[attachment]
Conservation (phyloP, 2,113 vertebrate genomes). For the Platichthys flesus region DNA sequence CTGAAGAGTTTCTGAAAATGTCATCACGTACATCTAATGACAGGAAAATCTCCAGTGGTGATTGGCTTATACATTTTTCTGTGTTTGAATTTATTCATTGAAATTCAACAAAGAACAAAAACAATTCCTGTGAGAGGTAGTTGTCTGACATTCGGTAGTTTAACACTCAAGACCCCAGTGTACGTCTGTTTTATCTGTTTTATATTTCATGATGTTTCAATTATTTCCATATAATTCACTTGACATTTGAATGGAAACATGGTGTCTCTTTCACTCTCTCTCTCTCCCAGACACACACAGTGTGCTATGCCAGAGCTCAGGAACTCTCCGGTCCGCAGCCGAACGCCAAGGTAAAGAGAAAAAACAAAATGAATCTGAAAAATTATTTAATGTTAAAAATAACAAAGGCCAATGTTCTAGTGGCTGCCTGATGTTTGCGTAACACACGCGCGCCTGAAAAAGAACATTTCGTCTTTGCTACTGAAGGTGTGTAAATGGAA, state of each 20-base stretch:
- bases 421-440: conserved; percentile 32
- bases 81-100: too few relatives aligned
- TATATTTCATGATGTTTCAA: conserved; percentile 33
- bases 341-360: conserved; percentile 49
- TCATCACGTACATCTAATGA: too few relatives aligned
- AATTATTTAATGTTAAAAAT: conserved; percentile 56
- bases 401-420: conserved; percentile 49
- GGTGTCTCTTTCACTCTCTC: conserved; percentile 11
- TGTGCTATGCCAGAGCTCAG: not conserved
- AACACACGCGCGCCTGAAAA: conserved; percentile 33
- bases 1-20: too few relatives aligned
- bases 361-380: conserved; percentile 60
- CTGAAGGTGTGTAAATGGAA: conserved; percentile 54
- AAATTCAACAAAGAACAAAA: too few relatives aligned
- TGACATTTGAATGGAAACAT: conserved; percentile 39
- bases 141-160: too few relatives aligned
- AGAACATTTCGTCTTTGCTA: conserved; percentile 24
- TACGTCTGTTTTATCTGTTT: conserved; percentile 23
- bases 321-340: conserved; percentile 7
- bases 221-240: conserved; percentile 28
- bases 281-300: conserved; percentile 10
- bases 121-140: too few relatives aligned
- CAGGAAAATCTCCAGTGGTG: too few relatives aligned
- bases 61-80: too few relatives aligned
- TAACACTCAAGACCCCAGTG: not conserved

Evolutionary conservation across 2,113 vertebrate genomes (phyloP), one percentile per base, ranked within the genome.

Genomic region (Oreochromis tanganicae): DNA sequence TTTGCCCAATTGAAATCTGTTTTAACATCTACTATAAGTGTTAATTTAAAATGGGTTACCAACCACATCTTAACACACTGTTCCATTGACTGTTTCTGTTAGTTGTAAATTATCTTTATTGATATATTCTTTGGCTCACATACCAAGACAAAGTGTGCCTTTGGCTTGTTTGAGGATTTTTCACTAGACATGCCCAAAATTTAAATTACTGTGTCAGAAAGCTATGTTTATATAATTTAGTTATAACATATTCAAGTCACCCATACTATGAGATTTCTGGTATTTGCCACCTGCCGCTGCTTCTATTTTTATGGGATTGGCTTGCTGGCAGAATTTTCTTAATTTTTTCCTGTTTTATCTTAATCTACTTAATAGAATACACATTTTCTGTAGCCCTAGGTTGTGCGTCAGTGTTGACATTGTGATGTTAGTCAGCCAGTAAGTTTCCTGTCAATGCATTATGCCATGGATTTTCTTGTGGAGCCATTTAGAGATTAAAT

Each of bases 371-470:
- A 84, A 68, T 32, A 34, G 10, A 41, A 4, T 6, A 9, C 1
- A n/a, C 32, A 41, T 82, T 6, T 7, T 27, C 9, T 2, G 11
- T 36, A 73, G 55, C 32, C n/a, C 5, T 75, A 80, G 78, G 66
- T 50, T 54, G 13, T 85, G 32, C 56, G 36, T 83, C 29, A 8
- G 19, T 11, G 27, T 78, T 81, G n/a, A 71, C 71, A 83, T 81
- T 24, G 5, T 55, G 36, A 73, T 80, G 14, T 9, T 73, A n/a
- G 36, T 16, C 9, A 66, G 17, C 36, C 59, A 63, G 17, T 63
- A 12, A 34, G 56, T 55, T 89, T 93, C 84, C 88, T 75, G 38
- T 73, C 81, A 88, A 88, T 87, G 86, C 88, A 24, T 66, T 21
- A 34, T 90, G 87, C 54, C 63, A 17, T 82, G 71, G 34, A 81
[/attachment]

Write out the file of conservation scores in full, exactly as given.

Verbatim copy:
Conservation (phyloP, 2,113 vertebrate genomes). For the Platichthys flesus region DNA sequence CTGAAGAGTTTCTGAAAATGTCATCACGTACATCTAATGACAGGAAAATCTCCAGTGGTGATTGGCTTATACATTTTTCTGTGTTTGAATTTATTCATTGAAATTCAACAAAGAACAAAAACAATTCCTGTGAGAGGTAGTTGTCTGACATTCGGTAGTTTAACACTCAAGACCCCAGTGTACGTCTGTTTTATCTGTTTTATATTTCATGATGTTTCAATTATTTCCATATAATTCACTTGACATTTGAATGGAAACATGGTGTCTCTTTCACTCTCTCTCTCTCCCAGACACACACAGTGTGCTATGCCAGAGCTCAGGAACTCTCCGGTCCGCAGCCGAACGCCAAGGTAAAGAGAAAAAACAAAATGAATCTGAAAAATTATTTAATGTTAAAAATAACAAAGGCCAATGTTCTAGTGGCTGCCTGATGTTTGCGTAACACACGCGCGCCTGAAAAAGAACATTTCGTCTTTGCTACTGAAGGTGTGTAAATGGAA, state of each 20-base stretch:
- bases 421-440: conserved; percentile 32
- bases 81-100: too few relatives aligned
- TATATTTCATGATGTTTCAA: conserved; percentile 33
- bases 341-360: conserved; percentile 49
- TCATCACGTACATCTAATGA: too few relatives aligned
- AATTATTTAATGTTAAAAAT: conserved; percentile 56
- bases 401-420: conserved; percentile 49
- GGTGTCTCTTTCACTCTCTC: conserved; percentile 11
- TGTGCTATGCCAGAGCTCAG: not conserved
- AACACACGCGCGCCTGAAAA: conserved; percentile 33
- bases 1-20: too few relatives aligned
- bases 361-380: conserved; percentile 60
- CTGAAGGTGTGTAAATGGAA: conserved; percentile 54
- AAATTCAACAAAGAACAAAA: too few relatives aligned
- TGACATTTGAATGGAAACAT: conserved; percentile 39
- bases 141-160: too few relatives aligned
- AGAACATTTCGTCTTTGCTA: conserved; percentile 24
- TACGTCTGTTTTATCTGTTT: conserved; percentile 23
- bases 321-340: conserved; percentile 7
- bases 221-240: conserved; percentile 28
- bases 281-300: conserved; percentile 10
- bases 121-140: too few relatives aligned
- CAGGAAAATCTCCAGTGGTG: too few relatives aligned
- bases 61-80: too few relatives aligned
- TAACACTCAAGACCCCAGTG: not conserved

Evolutionary conservation across 2,113 vertebrate genomes (phyloP), one percentile per base, ranked within the genome.

Genomic region (Oreochromis tanganicae): DNA sequence TTTGCCCAATTGAAATCTGTTTTAACATCTACTATAAGTGTTAATTTAAAATGGGTTACCAACCACATCTTAACACACTGTTCCATTGACTGTTTCTGTTAGTTGTAAATTATCTTTATTGATATATTCTTTGGCTCACATACCAAGACAAAGTGTGCCTTTGGCTTGTTTGAGGATTTTTCACTAGACATGCCCAAAATTTAAATTACTGTGTCAGAAAGCTATGTTTATATAATTTAGTTATAACATATTCAAGTCACCCATACTATGAGATTTCTGGTATTTGCCACCTGCCGCTGCTTCTATTTTTATGGGATTGGCTTGCTGGCAGAATTTTCTTAATTTTTTCCTGTTTTATCTTAATCTACTTAATAGAATACACATTTTCTGTAGCCCTAGGTTGTGCGTCAGTGTTGACATTGTGATGTTAGTCAGCCAGTAAGTTTCCTGTCAATGCATTATGCCATGGATTTTCTTGTGGAGCCATTTAGAGATTAAAT

Each of bases 371-470:
- A 84, A 68, T 32, A 34, G 10, A 41, A 4, T 6, A 9, C 1
- A n/a, C 32, A 41, T 82, T 6, T 7, T 27, C 9, T 2, G 11
- T 36, A 73, G 55, C 32, C n/a, C 5, T 75, A 80, G 78, G 66
- T 50, T 54, G 13, T 85, G 32, C 56, G 36, T 83, C 29, A 8
- G 19, T 11, G 27, T 78, T 81, G n/a, A 71, C 71, A 83, T 81
- T 24, G 5, T 55, G 36, A 73, T 80, G 14, T 9, T 73, A n/a
- G 36, T 16, C 9, A 66, G 17, C 36, C 59, A 63, G 17, T 63
- A 12, A 34, G 56, T 55, T 89, T 93, C 84, C 88, T 75, G 38
- T 73, C 81, A 88, A 88, T 87, G 86, C 88, A 24, T 66, T 21
- A 34, T 90, G 87, C 54, C 63, A 17, T 82, G 71, G 34, A 81